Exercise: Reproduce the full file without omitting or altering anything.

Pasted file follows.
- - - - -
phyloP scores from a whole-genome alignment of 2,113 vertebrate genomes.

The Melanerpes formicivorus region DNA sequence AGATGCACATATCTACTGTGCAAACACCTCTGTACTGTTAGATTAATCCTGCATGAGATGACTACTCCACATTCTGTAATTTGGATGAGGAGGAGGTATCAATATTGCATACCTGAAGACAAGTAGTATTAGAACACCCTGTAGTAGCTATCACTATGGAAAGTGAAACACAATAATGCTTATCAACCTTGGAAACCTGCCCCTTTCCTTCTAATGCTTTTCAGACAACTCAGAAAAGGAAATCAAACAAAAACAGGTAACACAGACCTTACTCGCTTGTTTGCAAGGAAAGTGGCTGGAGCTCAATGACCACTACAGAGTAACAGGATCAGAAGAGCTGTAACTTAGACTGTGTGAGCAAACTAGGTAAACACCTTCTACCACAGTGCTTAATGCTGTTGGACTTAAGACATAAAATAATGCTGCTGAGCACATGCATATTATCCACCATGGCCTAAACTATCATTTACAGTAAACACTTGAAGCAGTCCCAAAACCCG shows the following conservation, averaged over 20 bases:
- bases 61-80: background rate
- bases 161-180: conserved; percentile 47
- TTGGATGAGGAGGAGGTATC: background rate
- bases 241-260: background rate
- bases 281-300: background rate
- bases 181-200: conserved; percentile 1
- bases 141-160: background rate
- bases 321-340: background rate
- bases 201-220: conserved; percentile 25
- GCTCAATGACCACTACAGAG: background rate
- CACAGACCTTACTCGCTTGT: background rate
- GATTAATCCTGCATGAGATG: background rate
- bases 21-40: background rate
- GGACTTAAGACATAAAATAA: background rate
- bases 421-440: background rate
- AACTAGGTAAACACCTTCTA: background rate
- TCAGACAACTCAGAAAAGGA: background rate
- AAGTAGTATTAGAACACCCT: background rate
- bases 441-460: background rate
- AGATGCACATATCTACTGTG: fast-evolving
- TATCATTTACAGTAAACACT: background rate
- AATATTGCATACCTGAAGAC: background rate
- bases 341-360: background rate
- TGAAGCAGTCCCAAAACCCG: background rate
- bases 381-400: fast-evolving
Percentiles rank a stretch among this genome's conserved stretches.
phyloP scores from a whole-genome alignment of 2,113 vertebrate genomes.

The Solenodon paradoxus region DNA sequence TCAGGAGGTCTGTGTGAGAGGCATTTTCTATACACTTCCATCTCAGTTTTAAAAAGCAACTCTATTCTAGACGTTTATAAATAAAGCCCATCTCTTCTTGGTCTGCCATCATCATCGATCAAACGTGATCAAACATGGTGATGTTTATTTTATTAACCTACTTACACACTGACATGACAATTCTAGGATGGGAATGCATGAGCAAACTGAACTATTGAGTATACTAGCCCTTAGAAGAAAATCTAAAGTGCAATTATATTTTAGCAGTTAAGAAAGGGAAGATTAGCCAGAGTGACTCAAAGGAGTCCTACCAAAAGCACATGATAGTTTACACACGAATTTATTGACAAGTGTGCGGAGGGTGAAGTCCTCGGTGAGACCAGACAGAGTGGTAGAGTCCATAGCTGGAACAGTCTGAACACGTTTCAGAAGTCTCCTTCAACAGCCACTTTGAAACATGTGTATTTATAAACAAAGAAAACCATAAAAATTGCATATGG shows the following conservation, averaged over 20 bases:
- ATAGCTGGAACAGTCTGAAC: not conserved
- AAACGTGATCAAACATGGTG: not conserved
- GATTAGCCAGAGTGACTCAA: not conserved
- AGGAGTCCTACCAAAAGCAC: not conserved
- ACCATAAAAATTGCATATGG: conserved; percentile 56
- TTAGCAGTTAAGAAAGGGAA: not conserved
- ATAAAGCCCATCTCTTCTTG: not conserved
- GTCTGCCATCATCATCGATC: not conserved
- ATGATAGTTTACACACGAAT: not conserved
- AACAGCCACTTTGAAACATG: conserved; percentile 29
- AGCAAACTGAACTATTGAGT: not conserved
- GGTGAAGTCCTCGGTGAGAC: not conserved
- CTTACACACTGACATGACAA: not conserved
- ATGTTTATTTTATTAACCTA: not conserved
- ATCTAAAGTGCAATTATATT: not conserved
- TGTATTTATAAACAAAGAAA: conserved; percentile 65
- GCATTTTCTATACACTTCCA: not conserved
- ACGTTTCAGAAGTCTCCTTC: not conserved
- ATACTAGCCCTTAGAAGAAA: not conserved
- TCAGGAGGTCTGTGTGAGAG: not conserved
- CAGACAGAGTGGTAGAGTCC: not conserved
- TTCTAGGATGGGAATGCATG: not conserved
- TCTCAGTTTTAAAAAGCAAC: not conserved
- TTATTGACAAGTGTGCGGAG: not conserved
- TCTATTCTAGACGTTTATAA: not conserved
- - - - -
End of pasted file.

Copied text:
phyloP scores from a whole-genome alignment of 2,113 vertebrate genomes.

The Melanerpes formicivorus region DNA sequence AGATGCACATATCTACTGTGCAAACACCTCTGTACTGTTAGATTAATCCTGCATGAGATGACTACTCCACATTCTGTAATTTGGATGAGGAGGAGGTATCAATATTGCATACCTGAAGACAAGTAGTATTAGAACACCCTGTAGTAGCTATCACTATGGAAAGTGAAACACAATAATGCTTATCAACCTTGGAAACCTGCCCCTTTCCTTCTAATGCTTTTCAGACAACTCAGAAAAGGAAATCAAACAAAAACAGGTAACACAGACCTTACTCGCTTGTTTGCAAGGAAAGTGGCTGGAGCTCAATGACCACTACAGAGTAACAGGATCAGAAGAGCTGTAACTTAGACTGTGTGAGCAAACTAGGTAAACACCTTCTACCACAGTGCTTAATGCTGTTGGACTTAAGACATAAAATAATGCTGCTGAGCACATGCATATTATCCACCATGGCCTAAACTATCATTTACAGTAAACACTTGAAGCAGTCCCAAAACCCG shows the following conservation, averaged over 20 bases:
- bases 61-80: background rate
- bases 161-180: conserved; percentile 47
- TTGGATGAGGAGGAGGTATC: background rate
- bases 241-260: background rate
- bases 281-300: background rate
- bases 181-200: conserved; percentile 1
- bases 141-160: background rate
- bases 321-340: background rate
- bases 201-220: conserved; percentile 25
- GCTCAATGACCACTACAGAG: background rate
- CACAGACCTTACTCGCTTGT: background rate
- GATTAATCCTGCATGAGATG: background rate
- bases 21-40: background rate
- GGACTTAAGACATAAAATAA: background rate
- bases 421-440: background rate
- AACTAGGTAAACACCTTCTA: background rate
- TCAGACAACTCAGAAAAGGA: background rate
- AAGTAGTATTAGAACACCCT: background rate
- bases 441-460: background rate
- AGATGCACATATCTACTGTG: fast-evolving
- TATCATTTACAGTAAACACT: background rate
- AATATTGCATACCTGAAGAC: background rate
- bases 341-360: background rate
- TGAAGCAGTCCCAAAACCCG: background rate
- bases 381-400: fast-evolving
Percentiles rank a stretch among this genome's conserved stretches.
phyloP scores from a whole-genome alignment of 2,113 vertebrate genomes.

The Solenodon paradoxus region DNA sequence TCAGGAGGTCTGTGTGAGAGGCATTTTCTATACACTTCCATCTCAGTTTTAAAAAGCAACTCTATTCTAGACGTTTATAAATAAAGCCCATCTCTTCTTGGTCTGCCATCATCATCGATCAAACGTGATCAAACATGGTGATGTTTATTTTATTAACCTACTTACACACTGACATGACAATTCTAGGATGGGAATGCATGAGCAAACTGAACTATTGAGTATACTAGCCCTTAGAAGAAAATCTAAAGTGCAATTATATTTTAGCAGTTAAGAAAGGGAAGATTAGCCAGAGTGACTCAAAGGAGTCCTACCAAAAGCACATGATAGTTTACACACGAATTTATTGACAAGTGTGCGGAGGGTGAAGTCCTCGGTGAGACCAGACAGAGTGGTAGAGTCCATAGCTGGAACAGTCTGAACACGTTTCAGAAGTCTCCTTCAACAGCCACTTTGAAACATGTGTATTTATAAACAAAGAAAACCATAAAAATTGCATATGG shows the following conservation, averaged over 20 bases:
- ATAGCTGGAACAGTCTGAAC: not conserved
- AAACGTGATCAAACATGGTG: not conserved
- GATTAGCCAGAGTGACTCAA: not conserved
- AGGAGTCCTACCAAAAGCAC: not conserved
- ACCATAAAAATTGCATATGG: conserved; percentile 56
- TTAGCAGTTAAGAAAGGGAA: not conserved
- ATAAAGCCCATCTCTTCTTG: not conserved
- GTCTGCCATCATCATCGATC: not conserved
- ATGATAGTTTACACACGAAT: not conserved
- AACAGCCACTTTGAAACATG: conserved; percentile 29
- AGCAAACTGAACTATTGAGT: not conserved
- GGTGAAGTCCTCGGTGAGAC: not conserved
- CTTACACACTGACATGACAA: not conserved
- ATGTTTATTTTATTAACCTA: not conserved
- ATCTAAAGTGCAATTATATT: not conserved
- TGTATTTATAAACAAAGAAA: conserved; percentile 65
- GCATTTTCTATACACTTCCA: not conserved
- ACGTTTCAGAAGTCTCCTTC: not conserved
- ATACTAGCCCTTAGAAGAAA: not conserved
- TCAGGAGGTCTGTGTGAGAG: not conserved
- CAGACAGAGTGGTAGAGTCC: not conserved
- TTCTAGGATGGGAATGCATG: not conserved
- TCTCAGTTTTAAAAAGCAAC: not conserved
- TTATTGACAAGTGTGCGGAG: not conserved
- TCTATTCTAGACGTTTATAA: not conserved